Letter to the Editor: Nutrition class assignment has value


Kristen Daugherity, Honors Nutrition Teacher


Thank you for raising your concerns regarding the Honors Nutrition Food Journal Activity. First, I am deeply sorry that it was a negative experience for you and some of your peers you mentioned in the op-ed. As someone who has spent my teaching career looking out for the best interest of Wootton students, it was a shock to see what I consider to be a valuable learning experience turn out this way for you. I want to take this opportunity to point out why I still strongly believe that this assignment has great value for my students.

As I state on the syllabus, the Honors Nutrition course objective is that “students will be educated about the science of nutrition so that they are able to make healthy lifestyle choices at every stage of life.” I have always loved science, and I have taught many different science courses at Wootton. The consistent theme throughout all of them is the practice of using data to make decisions. We are consistently trying to improve the process of getting good data, and then mastering the rules and laws so that we can draw the proper conclusions from that data. I have always especially loved Honors Nutrition, because it lets this process become personalized and practical for every student. I love when students who have taken the

course go on to pursue nutrition-related careers, but my main goal has always been to equip all students to make healthy, data-driven choices for the rest of their lives.

The Food Journal Activity was an opportunity to practice collecting data that might be used to make healthy choices during this, your adolescent stage of life. The intended goal of the  assignment was to see how the data provided by food labels (or the chronometer app) feel to us in our daily experience. Soon after this assignment, we studied the energy of the food Calorie and how it is determined. This experience lets us see the energy content of the foods we consume, as well as the amount of that energy we use every day during rest and activity. Later in the course, we will do an in-depth study on the three macronutrients: carbohydrates, lipids,  and proteins. This assignment uses label tracking to provide context for that study. Most people  are surprised by nutritional profiles of the foods they consume, and this assignment helps you see which foods are the most nutritionally dense. It does not ask for a drastic change in food consumption. The assignment is not graded on what foods students are consuming but how well they make measurements, if they properly calculated their basal metabolic rate using the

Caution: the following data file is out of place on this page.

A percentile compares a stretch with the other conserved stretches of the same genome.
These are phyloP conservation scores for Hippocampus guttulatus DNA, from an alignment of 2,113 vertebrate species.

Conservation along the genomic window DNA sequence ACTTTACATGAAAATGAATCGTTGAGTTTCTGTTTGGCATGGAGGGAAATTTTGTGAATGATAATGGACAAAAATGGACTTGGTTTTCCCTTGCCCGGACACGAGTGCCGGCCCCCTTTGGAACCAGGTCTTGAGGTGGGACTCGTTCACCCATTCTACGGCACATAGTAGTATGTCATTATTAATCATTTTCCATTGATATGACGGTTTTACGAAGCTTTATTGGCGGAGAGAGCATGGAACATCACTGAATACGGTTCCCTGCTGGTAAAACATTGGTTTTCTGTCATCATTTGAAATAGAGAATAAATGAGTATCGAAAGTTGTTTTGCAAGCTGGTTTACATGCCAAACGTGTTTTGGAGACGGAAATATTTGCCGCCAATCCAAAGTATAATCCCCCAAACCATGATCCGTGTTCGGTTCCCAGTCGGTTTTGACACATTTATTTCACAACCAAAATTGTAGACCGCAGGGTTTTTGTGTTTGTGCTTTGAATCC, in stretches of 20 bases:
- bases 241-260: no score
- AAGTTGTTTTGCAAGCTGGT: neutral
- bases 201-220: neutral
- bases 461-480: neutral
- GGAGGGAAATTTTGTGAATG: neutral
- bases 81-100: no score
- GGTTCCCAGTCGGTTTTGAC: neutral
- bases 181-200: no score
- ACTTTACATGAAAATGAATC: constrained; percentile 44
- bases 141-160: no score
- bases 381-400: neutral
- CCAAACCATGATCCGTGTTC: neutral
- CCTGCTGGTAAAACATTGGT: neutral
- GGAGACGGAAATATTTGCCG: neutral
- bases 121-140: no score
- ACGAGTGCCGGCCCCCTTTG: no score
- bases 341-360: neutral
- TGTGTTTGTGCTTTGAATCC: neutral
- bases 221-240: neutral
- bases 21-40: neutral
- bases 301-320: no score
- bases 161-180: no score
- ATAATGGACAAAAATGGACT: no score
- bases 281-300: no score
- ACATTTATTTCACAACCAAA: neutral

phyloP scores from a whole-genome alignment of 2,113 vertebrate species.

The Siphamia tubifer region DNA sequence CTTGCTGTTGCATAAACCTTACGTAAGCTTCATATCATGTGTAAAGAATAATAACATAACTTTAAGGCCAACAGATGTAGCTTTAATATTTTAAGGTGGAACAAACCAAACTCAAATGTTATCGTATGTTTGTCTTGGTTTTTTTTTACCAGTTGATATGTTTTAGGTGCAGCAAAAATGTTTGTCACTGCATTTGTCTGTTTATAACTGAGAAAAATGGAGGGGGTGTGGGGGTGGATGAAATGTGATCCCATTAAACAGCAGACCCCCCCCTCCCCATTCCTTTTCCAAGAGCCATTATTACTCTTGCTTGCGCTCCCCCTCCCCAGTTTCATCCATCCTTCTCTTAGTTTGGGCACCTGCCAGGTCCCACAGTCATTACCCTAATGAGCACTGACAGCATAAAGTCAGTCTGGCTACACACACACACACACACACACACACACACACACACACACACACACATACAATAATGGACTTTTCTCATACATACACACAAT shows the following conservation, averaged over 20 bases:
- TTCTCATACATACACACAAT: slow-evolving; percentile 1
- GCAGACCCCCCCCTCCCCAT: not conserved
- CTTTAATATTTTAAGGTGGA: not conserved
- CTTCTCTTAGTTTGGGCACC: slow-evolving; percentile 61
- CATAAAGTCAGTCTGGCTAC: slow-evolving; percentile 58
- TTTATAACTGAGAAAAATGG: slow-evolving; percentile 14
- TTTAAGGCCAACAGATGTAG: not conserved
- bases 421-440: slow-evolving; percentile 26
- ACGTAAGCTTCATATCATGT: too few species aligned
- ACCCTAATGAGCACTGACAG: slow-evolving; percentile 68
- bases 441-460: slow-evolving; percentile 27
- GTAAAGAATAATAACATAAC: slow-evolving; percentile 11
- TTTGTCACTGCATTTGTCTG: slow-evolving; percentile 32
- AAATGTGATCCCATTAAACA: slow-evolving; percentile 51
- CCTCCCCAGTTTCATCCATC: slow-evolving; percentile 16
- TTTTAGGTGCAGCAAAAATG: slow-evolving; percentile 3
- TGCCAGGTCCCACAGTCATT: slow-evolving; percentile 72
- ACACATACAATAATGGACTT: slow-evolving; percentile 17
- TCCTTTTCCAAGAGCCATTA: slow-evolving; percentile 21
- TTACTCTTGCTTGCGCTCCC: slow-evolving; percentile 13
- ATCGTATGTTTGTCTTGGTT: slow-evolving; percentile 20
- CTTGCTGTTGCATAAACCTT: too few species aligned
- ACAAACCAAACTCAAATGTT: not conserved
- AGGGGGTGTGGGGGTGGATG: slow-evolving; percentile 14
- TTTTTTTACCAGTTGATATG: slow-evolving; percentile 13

provided formulas, and if they adequately answered the analysis/ reflection questions (did students answer the question and use complete sentences, grammar etc). The final question asks for one small change that you could make to improve your habits.

I understand that Calorie counting and reflection on daily levels of physical activity can be a sensitive issue for some students, which is why I have always made an alternate assignment available with no penalty for students who request it. The greatest power of this  assignment is the way it provides personal data that can be used to make healthy choices, but students can still learn the science behind matching Caloric intake to metabolic needs and which foods have the greatest nutrient density without making it personal. After reading your op-ed, I recognize that I can work on the framing of this assignment so that students focus more objectively on the data they collect without judgment, and that they come see me or some other trusted adult if the assignment is causing anxiety. As I stated, I want the very best for all of my students and I believe this assignment is one that helps them. But, I will always welcome feedback and think about how to make this experience better for all.


Mrs. Daugherity – Honors Nutrition Science Teacher